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Bucking a mean swashle

05/07/2000 -  and 11,16, 19, 25, 27 May, 2, 8, 15 June 2000
Giuseppe Verdi, Ernani
Julian Gavin (Ernani), Alan Opie (Don Carlos), Peter Rose (Silva), Sandra Ford (Elvira), Claire Weston (Giovanna), Richard Roberts (Don Riccardo), Paul Hodges (Jago)
David Parry (conductor), Mike Ashman (director)

ENO Chorus and Orchestra Royal Philharmonic Orchestra

The ENO's production of Ernani is new to the house, but it is based on Elijah Moshinsky's 1979 production for the Welsh National Opera. It is the most conventional opera production to appear at the Coliseum since perhaps Philip Prowse's Pearl Fishers. But it is extremely entertaining nonsense and needs only four substantial singers (though they have to sing relentlessly), so it looks set to join the Pearl Fishers in the pack-em-in-with-a-rarity strand of the ENO repertoire.

Ernani, first performed in 1844, is based fairly closely on a play by Victor Hugo, with a quasi-Shakespearian plot that focusses on politics and honour. There is a doomed romantic hero, his obsessively honorable rival in love, a tough beloved, and a lowlife who becomes noble when he is declared Holy Roman Emperor. But musically it is old-fashioned bel canto, and for a modern audience there is a mismatch between the apparently cheerful music and the comparatively complex drama, as there is in Il trovatore. And although the Marx brothers didn't touch Ernani, Gilbert and Sullivan certainly did.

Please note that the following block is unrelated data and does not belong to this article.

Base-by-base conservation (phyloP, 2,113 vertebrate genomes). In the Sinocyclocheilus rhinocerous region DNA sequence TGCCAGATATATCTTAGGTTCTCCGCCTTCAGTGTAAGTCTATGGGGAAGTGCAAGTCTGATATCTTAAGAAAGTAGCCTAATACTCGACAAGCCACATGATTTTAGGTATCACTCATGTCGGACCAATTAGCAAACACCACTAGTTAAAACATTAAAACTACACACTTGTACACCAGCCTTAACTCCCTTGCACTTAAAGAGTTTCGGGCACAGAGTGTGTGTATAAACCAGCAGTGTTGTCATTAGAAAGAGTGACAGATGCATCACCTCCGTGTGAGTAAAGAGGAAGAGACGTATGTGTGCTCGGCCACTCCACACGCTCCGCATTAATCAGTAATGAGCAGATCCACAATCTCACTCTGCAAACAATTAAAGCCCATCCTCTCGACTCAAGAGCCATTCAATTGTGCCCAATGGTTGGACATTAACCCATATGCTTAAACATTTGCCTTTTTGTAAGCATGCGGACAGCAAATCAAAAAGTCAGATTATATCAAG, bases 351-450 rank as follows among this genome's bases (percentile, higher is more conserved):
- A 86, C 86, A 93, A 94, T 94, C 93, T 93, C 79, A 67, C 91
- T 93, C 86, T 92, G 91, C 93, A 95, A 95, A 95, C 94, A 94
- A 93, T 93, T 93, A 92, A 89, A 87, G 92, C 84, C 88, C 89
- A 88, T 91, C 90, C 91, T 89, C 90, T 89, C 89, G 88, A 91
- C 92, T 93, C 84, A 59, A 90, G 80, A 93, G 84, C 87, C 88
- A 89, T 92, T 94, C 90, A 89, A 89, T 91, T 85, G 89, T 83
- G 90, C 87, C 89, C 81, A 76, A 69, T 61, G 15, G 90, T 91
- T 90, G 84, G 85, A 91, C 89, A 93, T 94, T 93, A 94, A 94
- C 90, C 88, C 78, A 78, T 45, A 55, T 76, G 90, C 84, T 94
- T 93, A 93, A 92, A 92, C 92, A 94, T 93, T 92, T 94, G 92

The ENO's generally effective, and not too expensive, approach was to cast singing actors whose voices might not satisfy purists in an international production but who delivered a full-strength drama and a performance of the music that as a miminum did not undermine it. Sandra Ford as Elvira was tough, well on top of the notes but not quite a diva. Peter Rose, who was Silva, in fact has a track-record in international productions, and a stunning voice. But he is also a fine actor, making Silva generally sympathetic  and carrying the action both musically and dramatically. He was very moving in his  declaration of love for Elivra -- he's down for Gremin next season -- and portentous as the last-act monk, who works so well you can see why Verdi recycled him in Don Carlos, where he makes no sense at all. Julian Gavin was a charismatic Ernani, perhaps more Mel Gibson than Erroll Flynn, and in spite of some rough moments definitely in the ball-park vocally. Alan Opie was complex and frightening as Don Carlos.

Moshinky's production is essentially stand-and-deliver, relying on the singers to carry the drama, as they certainly did. Maria Bjornson's design, a black-and-silver unit set with brightly-coloured costumes based on sixteenth-century Spanish paintings, provided a powerful visual spectacle that distanced the production from any stereotypes of Italian opera and placed it firmly as a dark, romantic view of the sixteenth century.

The chorus, and the ENO orchestra under David Parry, were forceful and enjoyable.

H.E. Elsom



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